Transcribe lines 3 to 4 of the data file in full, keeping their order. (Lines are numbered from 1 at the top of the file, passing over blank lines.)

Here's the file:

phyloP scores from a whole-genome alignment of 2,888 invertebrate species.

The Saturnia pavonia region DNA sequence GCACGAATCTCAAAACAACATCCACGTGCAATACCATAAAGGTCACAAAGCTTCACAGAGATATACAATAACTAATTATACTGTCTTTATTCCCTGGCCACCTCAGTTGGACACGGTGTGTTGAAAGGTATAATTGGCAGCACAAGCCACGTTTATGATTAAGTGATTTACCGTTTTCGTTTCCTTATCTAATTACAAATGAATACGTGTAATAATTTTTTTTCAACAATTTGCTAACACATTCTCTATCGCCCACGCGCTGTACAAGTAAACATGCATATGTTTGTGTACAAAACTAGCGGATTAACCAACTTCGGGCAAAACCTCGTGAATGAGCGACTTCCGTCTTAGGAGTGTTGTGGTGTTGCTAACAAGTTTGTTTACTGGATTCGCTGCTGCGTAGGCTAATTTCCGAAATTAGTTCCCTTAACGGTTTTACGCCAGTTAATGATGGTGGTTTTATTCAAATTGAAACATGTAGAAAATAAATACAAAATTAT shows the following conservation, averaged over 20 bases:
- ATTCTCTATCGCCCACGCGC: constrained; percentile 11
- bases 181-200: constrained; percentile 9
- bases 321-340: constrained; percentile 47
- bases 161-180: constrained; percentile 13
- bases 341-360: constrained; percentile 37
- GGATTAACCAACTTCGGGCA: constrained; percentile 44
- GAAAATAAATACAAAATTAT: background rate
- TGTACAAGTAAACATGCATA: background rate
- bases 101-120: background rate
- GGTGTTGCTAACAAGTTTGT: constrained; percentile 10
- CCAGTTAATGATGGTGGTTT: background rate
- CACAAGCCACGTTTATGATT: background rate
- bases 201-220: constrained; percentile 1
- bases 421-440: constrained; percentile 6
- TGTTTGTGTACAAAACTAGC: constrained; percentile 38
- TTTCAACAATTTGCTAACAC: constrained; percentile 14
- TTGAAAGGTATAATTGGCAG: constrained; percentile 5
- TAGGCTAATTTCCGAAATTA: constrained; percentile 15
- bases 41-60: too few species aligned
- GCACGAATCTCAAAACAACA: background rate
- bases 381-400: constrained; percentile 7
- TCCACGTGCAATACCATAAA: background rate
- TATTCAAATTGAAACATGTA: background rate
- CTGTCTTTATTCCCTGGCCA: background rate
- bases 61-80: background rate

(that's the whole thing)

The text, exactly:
- ATTCTCTATCGCCCACGCGC: constrained; percentile 11
- bases 181-200: constrained; percentile 9